Make money, do good: Women and young invest with a purpose

Women hold 30 per cent of global private wealth, according to reports

Reuters February 09, 2018
A worker tends to burning bronze during the manufacturing process of a British Academy of Film and Television Awards (BAFTA) mask at a foundry in west London, Britain. PHOTO: REUTERS

LONDON: Investors increasingly want more than good returns - they want to do good, too, with women and millennials most likely to buy products that seek to save the world, according to a Swiss bank.

UBS, a global financial services company, said banks needed to create so-called impact investing products, which further global development goals by supporting sectors such as clean energy, education and healthcare.

“The United Nations Sustainable Development Goals identified a funding gap of over $2 trillion a year for the next 15 years that will only be filled by large scale business and investment,” James Gifford, head of impact investing at UBS, said at a breakfast briefing with reporters.

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The UN goals - set in 2015 - bind nations to improve lives in all countries by ending poverty and hunger, fighting inequality and conquering climate change.

But with many governments short on cash and long on commitments, UBS said other sources of funding were vital to meet the UN shortfall.

Philanthropy is one option, private investment another.

The Gates Foundation is one of the world’s richest philanthropic institutions and has $40 billion - 2 per cent of what UBS think is needed to plug the UN shortfall.

The foundation puts money into areas such as health, sanitation and agricultural development in developing countries with the goal of creating more healthy, productive lives.

As to smaller investors, UBS said women and people born between the years 1982 and 2000 - so-called millennials - were driving the shift into investing with a purpose beyond profit.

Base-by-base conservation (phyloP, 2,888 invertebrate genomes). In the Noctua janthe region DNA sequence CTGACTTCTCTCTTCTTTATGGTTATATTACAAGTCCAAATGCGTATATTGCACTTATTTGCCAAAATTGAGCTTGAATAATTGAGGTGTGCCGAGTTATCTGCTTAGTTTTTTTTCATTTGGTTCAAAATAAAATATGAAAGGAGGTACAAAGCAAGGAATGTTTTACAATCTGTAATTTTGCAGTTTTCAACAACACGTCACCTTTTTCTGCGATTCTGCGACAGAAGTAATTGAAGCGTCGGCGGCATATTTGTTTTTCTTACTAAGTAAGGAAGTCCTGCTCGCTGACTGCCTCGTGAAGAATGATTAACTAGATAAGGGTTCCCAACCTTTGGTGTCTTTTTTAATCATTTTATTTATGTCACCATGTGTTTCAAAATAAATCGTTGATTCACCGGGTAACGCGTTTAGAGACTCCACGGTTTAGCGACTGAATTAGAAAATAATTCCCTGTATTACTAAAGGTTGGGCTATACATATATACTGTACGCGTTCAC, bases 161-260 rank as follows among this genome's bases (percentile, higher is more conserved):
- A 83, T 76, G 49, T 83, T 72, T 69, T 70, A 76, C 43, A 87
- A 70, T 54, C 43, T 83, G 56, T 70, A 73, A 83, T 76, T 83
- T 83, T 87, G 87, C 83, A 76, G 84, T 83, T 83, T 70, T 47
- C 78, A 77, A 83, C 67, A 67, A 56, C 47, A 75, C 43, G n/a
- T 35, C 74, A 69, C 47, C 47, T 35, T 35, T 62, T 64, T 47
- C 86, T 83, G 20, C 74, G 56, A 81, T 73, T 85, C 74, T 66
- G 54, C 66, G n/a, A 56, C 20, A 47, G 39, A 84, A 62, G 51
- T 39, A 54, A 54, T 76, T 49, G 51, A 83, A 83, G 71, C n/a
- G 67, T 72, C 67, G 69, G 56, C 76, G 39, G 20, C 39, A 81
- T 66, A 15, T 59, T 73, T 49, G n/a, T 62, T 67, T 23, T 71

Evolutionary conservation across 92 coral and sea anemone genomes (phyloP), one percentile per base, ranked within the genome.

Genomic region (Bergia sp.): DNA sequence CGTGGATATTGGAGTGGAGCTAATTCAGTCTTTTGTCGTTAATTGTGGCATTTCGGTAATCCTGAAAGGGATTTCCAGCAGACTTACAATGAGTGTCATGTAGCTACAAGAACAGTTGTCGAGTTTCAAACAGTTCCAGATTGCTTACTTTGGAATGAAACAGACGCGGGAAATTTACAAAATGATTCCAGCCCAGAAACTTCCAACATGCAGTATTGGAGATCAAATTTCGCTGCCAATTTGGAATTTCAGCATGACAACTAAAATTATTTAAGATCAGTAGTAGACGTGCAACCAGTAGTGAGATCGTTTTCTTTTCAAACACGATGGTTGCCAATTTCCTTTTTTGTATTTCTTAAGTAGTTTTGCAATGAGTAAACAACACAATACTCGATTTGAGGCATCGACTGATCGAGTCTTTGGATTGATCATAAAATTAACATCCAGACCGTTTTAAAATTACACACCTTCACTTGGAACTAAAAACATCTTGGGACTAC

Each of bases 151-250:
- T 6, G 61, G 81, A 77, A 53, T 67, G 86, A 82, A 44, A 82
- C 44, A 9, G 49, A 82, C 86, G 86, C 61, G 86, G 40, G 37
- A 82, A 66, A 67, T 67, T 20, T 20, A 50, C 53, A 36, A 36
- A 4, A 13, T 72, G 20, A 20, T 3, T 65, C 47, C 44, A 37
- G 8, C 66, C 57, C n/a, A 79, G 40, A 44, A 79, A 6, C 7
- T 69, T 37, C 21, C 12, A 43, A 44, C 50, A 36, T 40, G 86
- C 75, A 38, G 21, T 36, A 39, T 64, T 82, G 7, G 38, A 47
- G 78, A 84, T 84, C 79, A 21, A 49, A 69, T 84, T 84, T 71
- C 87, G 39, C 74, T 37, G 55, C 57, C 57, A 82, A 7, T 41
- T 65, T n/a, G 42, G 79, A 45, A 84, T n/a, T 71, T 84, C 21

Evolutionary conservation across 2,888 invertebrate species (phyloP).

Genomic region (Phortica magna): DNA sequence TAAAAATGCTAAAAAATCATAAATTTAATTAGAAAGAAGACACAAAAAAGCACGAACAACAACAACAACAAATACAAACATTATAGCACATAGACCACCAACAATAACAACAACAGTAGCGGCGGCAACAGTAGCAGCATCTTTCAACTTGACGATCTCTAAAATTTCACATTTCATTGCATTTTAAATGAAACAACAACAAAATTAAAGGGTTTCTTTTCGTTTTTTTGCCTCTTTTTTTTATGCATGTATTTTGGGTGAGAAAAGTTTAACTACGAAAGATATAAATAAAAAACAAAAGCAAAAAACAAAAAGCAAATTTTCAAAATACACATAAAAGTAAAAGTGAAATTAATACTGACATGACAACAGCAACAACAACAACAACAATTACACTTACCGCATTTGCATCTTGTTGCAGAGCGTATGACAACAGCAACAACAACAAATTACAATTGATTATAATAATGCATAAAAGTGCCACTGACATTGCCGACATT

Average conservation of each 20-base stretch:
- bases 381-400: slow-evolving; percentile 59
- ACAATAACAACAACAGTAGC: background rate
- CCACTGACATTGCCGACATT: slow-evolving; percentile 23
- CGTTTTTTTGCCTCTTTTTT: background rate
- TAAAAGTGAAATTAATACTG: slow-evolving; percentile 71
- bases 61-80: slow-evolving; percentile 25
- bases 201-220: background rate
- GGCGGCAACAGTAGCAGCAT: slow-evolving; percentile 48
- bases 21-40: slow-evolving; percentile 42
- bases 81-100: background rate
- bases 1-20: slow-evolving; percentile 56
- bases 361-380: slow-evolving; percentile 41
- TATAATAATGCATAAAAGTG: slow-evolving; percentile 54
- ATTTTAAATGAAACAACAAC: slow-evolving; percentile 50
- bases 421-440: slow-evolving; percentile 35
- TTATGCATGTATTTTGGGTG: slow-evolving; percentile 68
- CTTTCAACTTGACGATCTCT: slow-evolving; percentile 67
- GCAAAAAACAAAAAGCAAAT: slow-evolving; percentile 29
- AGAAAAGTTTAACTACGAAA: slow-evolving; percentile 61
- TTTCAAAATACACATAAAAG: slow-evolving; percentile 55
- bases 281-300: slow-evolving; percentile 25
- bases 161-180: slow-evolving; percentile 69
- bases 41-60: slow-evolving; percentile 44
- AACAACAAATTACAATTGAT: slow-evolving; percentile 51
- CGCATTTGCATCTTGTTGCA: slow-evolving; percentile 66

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The number of global impact investing funds created before 2004 totaled 31 - by 2016 that had risen to 420, according to ImpactBase, a website that lists impact investments.

Fund managers are also reporting higher levels of interest about impact investing, according to a 2017 report by the Global Impact Investing Network.

Gifford said millennials were more interested in sustainable living and this ethos informed their money decisions.

“Similarly, all the surveys are showing that women have a higher affinity for sustainability in investment and business,” Gifford said.

Women hold 30 per cent of global private wealth, according to a report by Boston Consulting Group, a US-based management consultancy. It expects women’s wealth to grow 7 per cent a year, which Gifford put down to the rise of female entrepreneurs.

UBS says it has responded to the demand for impact investing by giving investors options to address social issues, such as helping military veterans find employment.

That fund tracks the price of US companies actively encouraging the employment of veterans, who suffer more unemployment than civilians, according to the Labor Department.

UBS clients also invested $325 million in the Rise Fund, which counts Irish rock star Bono among its co-founders and aims to achieve “measurable, positive social and environmental outcomes alongside competitive financial returns.”

Investments are changing partly because the economy is more transparent, said Gifford.

He cited photos showing clothing labels in the rubble of the collapsed Rana Plaza factory, which killed 1,100 workers in Bangladesh in 2013, as an example.

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The pictures showed that Western brands had people in their supply chain working in unsafe conditions, raising awareness about corporate responsibility.

“There is nowhere to hide for unethical companies. The lowest income people in the world now have smartphones and they are one or two clicks away from a journalist,” said Gifford.

The amount of money going into impact investing increased by 18 percent annually between 2013 and 2015, according to the Global Impact Investing Network, which monitors market activity.


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